Visit the main listing of Sample Death Resolution for more samples of death resolutions. A death resolution is a formal eulogy for the deceased that focuses on their professional lives rather than personal experiences.
The History Department invites the Arts, Sciences and Engineering Faculty to join us in remembering our friend and colleague, Gerald R. Gill, whose unexpected death on July 26th at age 58 from arterial sclerosis has shocked and saddened us all.
Gerry grew up in New Rochelle, New York, and earned a B.A. in history from Lafayette College in 1970. Himself a conscientious objector during the Vietnam War, he explored the history of African-American pacifism during the Twentieth Century for his doctoral thesis at Howard University. This project, and the history of the civil rights movement in Boston, motivated and informed his subsequent scholarly work, teaching, mentoring and public service.
Coming to Tufts as an assistant professor of American history in the fall of 1980, at a time when the Boston area was still convulsed with the racism of the anti-busing campaign, Gerry had some understandable misgivings about relocating to New England. He also, however, saw a challenge. His own contribution was to work to retrieve the long, rich and principled history of people of color in America and, especially, in New England and in its colleges and universities. Having published on the African-American opposition to the Vietnam War, he turned more recently to the Civil Rights movement in Boston, assisted by a National Endowment for the Humanities fellowship at the Schomberg Center for Research in Black Culture in 1997. He also held research fellowships at the W.E.B. Dubois Institute at Harvard and the Center for Afro-American Studies at U.C.L.A.
This scholarly work was a part of his larger dedication to service, and throughout the nearly three decades he was with us Gerry was a frequent speaker on African American history in the greater Boston area and on public radio and television, and was consultant for memorable WGBH productions like "Eyes on the Prize." He was also committed to helping public school teachers develop their African American curriculum.
At Tufts, Gerry served the university community beyond his department by tirelessly working with the administration, admissions, the African American Center, and the Peace and Social Justice and American Studies Programs to build a multi-cultural, diverse campus community and to educate us all—with, for example, his memorable exhibition "Another Light on the Hill: A History of Black Students at Tufts University, 1900 to the Present." Within the History Department Gerry was tireless as well, hardly ever refusing to serve on a committee and especially interested in issues concerning undergraduate education and advising. An associate professor from 1987, he served since 1998 as the department's deputy chair.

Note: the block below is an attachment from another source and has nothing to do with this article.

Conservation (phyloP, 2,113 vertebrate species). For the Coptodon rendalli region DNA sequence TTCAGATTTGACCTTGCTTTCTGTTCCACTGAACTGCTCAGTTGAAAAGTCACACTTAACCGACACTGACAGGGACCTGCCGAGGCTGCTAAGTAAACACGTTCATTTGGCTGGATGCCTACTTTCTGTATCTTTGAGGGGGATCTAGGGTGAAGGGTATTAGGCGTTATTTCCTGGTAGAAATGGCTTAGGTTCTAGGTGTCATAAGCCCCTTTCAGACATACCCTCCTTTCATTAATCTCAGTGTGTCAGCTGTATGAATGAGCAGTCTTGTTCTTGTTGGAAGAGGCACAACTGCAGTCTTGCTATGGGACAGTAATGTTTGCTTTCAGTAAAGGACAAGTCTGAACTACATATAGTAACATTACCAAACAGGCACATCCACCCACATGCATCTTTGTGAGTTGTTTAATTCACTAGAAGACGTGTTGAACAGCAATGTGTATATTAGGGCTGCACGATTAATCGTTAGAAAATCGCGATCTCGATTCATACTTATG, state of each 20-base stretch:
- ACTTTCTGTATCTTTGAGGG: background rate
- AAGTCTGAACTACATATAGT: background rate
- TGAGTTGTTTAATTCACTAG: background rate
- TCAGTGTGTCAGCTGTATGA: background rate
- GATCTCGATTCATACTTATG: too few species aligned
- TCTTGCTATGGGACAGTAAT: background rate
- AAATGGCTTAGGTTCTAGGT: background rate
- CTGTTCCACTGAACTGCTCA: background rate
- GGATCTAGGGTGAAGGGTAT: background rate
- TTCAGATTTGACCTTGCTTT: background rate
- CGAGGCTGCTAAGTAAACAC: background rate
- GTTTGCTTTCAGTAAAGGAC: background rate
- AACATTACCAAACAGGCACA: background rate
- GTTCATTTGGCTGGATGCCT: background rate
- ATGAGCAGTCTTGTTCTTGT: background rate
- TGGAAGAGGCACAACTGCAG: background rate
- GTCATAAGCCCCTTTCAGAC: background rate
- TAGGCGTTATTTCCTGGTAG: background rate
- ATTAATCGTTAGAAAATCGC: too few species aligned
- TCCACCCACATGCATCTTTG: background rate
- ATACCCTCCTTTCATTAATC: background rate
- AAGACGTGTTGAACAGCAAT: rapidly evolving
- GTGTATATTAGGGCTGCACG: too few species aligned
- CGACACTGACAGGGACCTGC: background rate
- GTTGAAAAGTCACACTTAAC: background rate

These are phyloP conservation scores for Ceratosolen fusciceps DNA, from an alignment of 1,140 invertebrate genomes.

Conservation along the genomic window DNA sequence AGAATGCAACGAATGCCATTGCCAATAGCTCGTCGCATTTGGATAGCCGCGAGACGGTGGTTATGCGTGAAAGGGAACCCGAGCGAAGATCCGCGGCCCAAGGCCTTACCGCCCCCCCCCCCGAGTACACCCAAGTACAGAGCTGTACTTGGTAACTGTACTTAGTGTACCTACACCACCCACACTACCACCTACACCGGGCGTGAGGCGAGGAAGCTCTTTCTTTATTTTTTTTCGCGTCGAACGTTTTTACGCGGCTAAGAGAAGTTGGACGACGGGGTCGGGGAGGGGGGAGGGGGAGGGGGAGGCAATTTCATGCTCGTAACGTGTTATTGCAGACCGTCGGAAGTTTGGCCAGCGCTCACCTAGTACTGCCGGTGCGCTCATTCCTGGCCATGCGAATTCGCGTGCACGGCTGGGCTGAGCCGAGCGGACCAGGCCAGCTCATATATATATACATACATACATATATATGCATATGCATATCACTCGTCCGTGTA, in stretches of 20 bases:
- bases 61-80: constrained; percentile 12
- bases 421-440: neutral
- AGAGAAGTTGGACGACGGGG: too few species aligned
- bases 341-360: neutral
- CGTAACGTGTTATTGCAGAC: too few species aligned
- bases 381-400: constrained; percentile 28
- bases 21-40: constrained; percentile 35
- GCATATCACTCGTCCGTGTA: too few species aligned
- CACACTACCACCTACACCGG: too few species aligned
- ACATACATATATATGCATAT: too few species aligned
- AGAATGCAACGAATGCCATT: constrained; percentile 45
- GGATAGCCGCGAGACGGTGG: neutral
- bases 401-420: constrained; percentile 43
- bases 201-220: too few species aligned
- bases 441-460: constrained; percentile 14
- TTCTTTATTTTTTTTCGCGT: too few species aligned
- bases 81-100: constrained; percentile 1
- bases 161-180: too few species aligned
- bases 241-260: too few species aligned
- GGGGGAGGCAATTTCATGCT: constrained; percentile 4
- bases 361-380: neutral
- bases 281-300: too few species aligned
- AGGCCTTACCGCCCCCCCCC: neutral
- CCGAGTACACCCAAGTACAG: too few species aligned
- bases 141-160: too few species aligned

It is, however, for his teaching and mentoring that Gerry Gill will be best and most appropriately remembered. His annual sequence on African American history, and his always wait-listed courses on the Civil Rights Movement or on Sports in America, challenged and inspired generations of students who were fortunate enough to get a seat.
Consistently students were impressed with Gerry's breadth of knowledge and ability to make the past live for them. He not only had larger enrollments and many more advisees than his colleagues but, yes, he did know all their names by sight, past as well as present generations (as he did the names of each of those custodians and meal servers too often invisible to the rest of us). At a university that prides itself on its commitment to teaching, Gerry defined the meaning of that commitment. Among his many advising and teaching honors, he was the first recipient of the Lerman-Neubauer Prize for Outstanding Teaching and Advising in 1998, the Community Senate's Professor of the Year in 1999, and twice named Massachusetts Professor of the Year (in 1995 and 1999). If Gerry was especially important as mentor for Tufts all-too-small black community—in 2000 the African American students honored him with the Distinguished Service Award (since renamed the Gerald Gill Award)—he was also clearly a star educator and role model for all of his students, regardless of race.
A quiet, modest and thoughtful man and a loving father, Gerry was also a smart dresser, an avid dancer and—in spite of his enforced New England residence—a fan of the New York Yankees.
We ask that this resolution be included in the minutes of the faculty of Arts, Sciences and Engineering, and that a copy be sent to Professor Gill's daughter Ayanna Gill.